Chen Wenqing: China’s New Man for State Security

Chen is rising at a time when China's security sector is reforming and restructuring.

On October 8, Chinese media confirmed that Chen Wenqing became the party secretary of the Ministry of State Security (MSS), suggesting a transition is underway in the ministry responsible for intelligence and counterintelligence. Rumors in the overseas Chinese press indicated that Chen would be the next MSS chief, and that he would use the party secretary position to transition into running the ministry. The move can be read as another attempt by President Xi Jinping to rein in the security and intelligence apparatus as well as a sign that oversight of the MSS has not yet become institutionalized. Chen’s rise, though novel, brings a seasoned security professional to the MSS leadership and offers a good option for the soon-vacant minister position to guide the MSS through its evolution ahead.

Chen began his career in the Ministry of Public Security (MPS), China’s national police agency, which was also responsible for counter-espionage until 1983 and the creation of the MSS. According to his official biography, Chen switched over to the MSS in 1994, becoming deputy director at the Sichuan provincial state security department (SSD). Chen may well have been part of the original Sichuan SSD leadership, as the MSS stood up the department in the early- to mid-1990s. In 1998 during the now-disgraced Zhou Yongkang’s tenure as Sichuan party secretary, Chen took over leadership of the department. He held the position until 2002, when he moved over to head the Sichuan provincial people’s procuratorate. In 2006, Chen moved over to Fujian, where he served until 2012 as a both a secretary of the provincial commission for discipline inspection and as provincial deputy party secretary. Following the 18th Party Congress at which Xi Jinping came to power, Chen came to Beijing to become one of the deputy secretaries of the Central Commission for Discipline Inspection (CCDI), the central party agency that would spearhead Xi’s anti-corruption campaign.

Chen’s selection as party secretary and reported selection as a successor to Geng Huichang establishes (or would establish) a number of firsts for the MSS. The appointment marks the first time the MSS has had two CCP Central Committee members in its ranks. The minister, by virtue of his position, sits on the committee. If Chen does succeed Geng, as was rumored earlier this year, then he will become the first minister to serve on the Central Committee prior to assuming MSS leadership. Chen also would be the first former MSS officer to leave and return to the ministry at a higher level, an unusual career path for senior MSS officers. Minister Geng and the vice ministers for whom some limited biographical data is available, such as Lu Zhongwei and Qiu Jin, predominantly worked their careers at the ministry in Beijing, going out to the provincial departments to take charge for a year or two before returning to Beijing as vice minister of state security.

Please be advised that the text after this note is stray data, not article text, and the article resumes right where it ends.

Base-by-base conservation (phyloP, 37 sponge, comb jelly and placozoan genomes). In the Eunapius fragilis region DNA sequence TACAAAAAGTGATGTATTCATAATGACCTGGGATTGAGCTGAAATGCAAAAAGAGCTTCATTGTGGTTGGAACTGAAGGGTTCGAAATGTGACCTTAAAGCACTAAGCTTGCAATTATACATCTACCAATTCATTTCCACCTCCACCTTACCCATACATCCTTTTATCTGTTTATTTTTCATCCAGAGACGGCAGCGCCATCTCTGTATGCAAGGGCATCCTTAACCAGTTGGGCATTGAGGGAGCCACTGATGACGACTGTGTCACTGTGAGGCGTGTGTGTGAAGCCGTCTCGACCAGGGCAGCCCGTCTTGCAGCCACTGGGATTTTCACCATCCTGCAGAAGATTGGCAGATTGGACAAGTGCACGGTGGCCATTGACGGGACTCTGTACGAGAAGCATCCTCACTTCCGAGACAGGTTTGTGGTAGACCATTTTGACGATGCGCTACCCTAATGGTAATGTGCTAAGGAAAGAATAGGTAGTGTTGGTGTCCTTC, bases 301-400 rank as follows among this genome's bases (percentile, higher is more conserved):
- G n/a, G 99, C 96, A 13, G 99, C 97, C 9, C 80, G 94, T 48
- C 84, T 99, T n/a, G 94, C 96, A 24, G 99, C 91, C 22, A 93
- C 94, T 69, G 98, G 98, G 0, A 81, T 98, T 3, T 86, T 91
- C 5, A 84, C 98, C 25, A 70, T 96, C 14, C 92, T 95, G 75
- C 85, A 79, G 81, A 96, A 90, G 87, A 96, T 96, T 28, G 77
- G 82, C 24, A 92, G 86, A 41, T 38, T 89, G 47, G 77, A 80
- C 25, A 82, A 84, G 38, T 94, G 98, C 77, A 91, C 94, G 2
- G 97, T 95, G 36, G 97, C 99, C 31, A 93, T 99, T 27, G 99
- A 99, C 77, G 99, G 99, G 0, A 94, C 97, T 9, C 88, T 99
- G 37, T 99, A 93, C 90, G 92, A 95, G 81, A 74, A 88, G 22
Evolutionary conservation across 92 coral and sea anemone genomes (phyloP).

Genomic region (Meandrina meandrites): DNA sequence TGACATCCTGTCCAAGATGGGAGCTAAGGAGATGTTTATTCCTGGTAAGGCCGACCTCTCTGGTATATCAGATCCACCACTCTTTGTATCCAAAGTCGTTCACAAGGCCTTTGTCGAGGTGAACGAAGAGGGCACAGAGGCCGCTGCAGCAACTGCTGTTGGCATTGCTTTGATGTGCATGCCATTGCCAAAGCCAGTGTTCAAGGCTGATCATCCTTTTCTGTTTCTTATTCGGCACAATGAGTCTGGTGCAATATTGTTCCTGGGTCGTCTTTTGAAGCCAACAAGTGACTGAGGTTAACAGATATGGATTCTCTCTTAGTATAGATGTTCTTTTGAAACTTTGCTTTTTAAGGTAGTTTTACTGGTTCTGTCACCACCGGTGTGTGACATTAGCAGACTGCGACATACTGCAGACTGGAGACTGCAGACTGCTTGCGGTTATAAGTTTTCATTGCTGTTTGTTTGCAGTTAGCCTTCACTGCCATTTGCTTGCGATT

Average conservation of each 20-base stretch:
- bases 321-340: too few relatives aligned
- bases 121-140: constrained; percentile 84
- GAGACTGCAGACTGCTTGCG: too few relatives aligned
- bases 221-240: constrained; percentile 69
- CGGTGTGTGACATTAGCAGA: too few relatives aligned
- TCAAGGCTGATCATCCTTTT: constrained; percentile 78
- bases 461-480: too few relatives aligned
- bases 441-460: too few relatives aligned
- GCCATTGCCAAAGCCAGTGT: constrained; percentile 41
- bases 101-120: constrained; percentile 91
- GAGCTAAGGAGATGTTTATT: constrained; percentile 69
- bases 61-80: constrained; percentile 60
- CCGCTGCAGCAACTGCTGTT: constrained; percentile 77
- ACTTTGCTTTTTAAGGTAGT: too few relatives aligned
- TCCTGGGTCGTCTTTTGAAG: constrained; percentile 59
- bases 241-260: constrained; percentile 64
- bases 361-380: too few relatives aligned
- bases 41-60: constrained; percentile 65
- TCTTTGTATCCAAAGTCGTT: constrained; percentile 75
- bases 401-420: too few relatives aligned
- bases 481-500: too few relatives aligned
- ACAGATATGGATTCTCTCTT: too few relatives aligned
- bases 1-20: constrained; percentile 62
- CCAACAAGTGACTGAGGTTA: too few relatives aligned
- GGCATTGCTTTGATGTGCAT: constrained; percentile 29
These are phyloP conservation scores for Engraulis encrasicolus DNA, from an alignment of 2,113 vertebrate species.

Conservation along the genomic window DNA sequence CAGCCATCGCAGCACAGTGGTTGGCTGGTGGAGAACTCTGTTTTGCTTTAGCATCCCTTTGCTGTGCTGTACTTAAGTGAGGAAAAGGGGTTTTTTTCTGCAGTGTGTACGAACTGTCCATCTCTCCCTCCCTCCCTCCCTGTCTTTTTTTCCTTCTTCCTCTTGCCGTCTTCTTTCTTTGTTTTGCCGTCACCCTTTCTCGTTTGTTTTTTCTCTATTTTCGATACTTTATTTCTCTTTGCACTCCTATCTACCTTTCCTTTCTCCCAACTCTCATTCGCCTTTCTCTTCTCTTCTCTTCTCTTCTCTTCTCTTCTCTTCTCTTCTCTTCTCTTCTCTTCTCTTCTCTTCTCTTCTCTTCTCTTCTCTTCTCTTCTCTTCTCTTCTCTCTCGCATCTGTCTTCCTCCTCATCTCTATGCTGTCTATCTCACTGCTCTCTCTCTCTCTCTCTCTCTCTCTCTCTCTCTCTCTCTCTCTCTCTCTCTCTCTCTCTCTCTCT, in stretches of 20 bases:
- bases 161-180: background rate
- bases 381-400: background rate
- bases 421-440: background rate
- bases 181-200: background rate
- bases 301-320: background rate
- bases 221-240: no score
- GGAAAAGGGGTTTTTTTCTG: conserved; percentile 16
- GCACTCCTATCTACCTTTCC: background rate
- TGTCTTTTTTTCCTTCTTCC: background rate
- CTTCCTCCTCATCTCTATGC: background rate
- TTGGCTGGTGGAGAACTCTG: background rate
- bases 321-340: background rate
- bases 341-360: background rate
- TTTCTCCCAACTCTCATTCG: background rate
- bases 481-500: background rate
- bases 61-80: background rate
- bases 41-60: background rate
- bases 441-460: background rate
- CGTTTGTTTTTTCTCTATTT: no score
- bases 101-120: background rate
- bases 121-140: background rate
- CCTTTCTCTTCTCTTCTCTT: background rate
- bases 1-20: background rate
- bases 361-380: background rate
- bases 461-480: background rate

Moving Chen over from the CCDI appears to be yet another move by Xi Jinping to rein in the security services. Many believed them to be out of control or overly politicized while the now-disgraced Zhou Yongkang oversaw law and order on the Politburo Standing Committee from 2007 to 2012. Ahead of the leadership transition in 2012, the Central Party School headed at the time by Xi published a series of critiques of Zhou’s management of the security apparatus. These critiques suggested the security apparatus was undermining China’s development goals and that security needed to be downgraded from the Politburo Standing Committee to bring it into line with other government policy. These changes did occur, and, in 2013, Xi established a State Security Committee that further diluted the authority of Zhou’s old platform, the Central Political-Legal Committee. By the beginning of this year, two MSS vice ministers were purged for corruption and misuse of ministry resources. Chen is now the third CCDI deputy secretary moved to a ministry where corruption investigations have ousted a number of the top leadership.

A few preliminary concerns about Chen and the MSS’s future are worth raising at this point, because the ministry itself appears to be in a kind of structural limbo. The MSS, its leadership and the party center all face a number of choices about the ministry’s direction and priorities, such as whether its efforts should be directed externally or internally. The other intelligence bureaucracies are evolving in ways that open opportunities for, and compete with, the MSS.

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